by Adrianna McIntyre –
Happy Friday! Why do work when you can catch up on this week’s health policy happenings?
- It’s been a rough week for Medicaid in Tennessee. Apparently Tennessee has been angling for an Arkansas-style deal for the Medicaid expansion, but the state’s demands failed to pass muster—or the legal test—with HHS. Notably, TN wanted Medicaid recipients to pay cost-sharing obligations (copays, deductibles, etc) at the same rate as other folks on the exchange. This conflicts outright with provisions in the Medicaid statute, which protects people under the poverty line from financial burdens they might not be able to bear. The news of their proposal being a total nonstarter came just a few days after a discomfiting story about the state’s biannual Medicaid tele-lottery.
- The cardiologist in your pocket. Researchers in Switzerland have created a tiny device that can be implanted under your skin to measure five distinct warning signs of a heart attack. The device is Bluetooth-enabled, and can communicate with your phone. Just in case you need a heads-up about that heart attack you’re about to have. According to the investigators, it can also be used to notify your doctor when you should have a blood test, or to determine precise dosages of medication for individual cancer patients. Science!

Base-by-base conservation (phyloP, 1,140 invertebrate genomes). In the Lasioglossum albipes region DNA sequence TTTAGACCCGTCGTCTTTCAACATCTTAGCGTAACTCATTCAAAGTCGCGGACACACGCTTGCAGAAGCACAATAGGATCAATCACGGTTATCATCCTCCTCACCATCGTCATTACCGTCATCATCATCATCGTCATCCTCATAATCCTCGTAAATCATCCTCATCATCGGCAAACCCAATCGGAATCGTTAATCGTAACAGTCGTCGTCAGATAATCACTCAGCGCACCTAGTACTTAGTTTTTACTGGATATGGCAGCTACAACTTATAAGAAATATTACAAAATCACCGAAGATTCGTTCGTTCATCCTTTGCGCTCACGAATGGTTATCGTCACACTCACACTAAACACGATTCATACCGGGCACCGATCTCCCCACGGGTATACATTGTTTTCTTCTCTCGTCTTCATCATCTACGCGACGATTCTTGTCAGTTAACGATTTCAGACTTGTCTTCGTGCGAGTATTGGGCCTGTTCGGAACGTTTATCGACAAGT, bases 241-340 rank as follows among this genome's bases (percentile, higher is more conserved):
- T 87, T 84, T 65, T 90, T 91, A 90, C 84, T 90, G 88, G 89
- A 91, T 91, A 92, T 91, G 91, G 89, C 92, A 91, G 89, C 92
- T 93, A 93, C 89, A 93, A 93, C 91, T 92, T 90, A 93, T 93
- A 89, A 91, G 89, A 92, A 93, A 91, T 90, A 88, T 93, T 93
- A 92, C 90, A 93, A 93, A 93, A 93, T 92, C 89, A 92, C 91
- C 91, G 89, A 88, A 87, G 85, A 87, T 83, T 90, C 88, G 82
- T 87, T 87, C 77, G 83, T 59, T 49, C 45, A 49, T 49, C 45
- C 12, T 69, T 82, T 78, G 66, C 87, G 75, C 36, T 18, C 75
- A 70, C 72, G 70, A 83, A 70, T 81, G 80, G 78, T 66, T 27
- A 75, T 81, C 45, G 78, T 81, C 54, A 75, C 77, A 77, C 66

- Our egos are growing as quickly as our waistlines. Various psychological studies are contributing to a somewhat scathing indictment of our generation—according to one survey of 37,000 college students, narcissistic personality traits have risen as quickly as obesity in the last three decades, and some researchers can pick out narcissists just by perusing patterns in Facebook activity. Cheer up, though—the post also offers a Google Plus joke.
- Radiologists fall on “hard” times. There has been some—pretty valid, I think—criticism regarding how out-of-touch some of the MDs quoted come off in this op-ed about declining specialist salaries (I find it especially difficult to sympathize with the “whine whine no Porsche after graduation” comment). That said, the article does bring a broader and more important question to bear: what ought we be doing in medical education to ensure that we develop the health care workforce that our future health care system demands?
- One chart to rule them all. Click through for everything you ever needed to know about the wonk’s favorite chart-phenomenon—including a chart charting the rise of the phrase “in one chart.” Health nerds take note: the first example they could find was the 2002 headline “The Sad History of Health Care Cost Containment as Told in One Chart,” from Health Affairs.
Thoughts on the news? Leave them in the comments!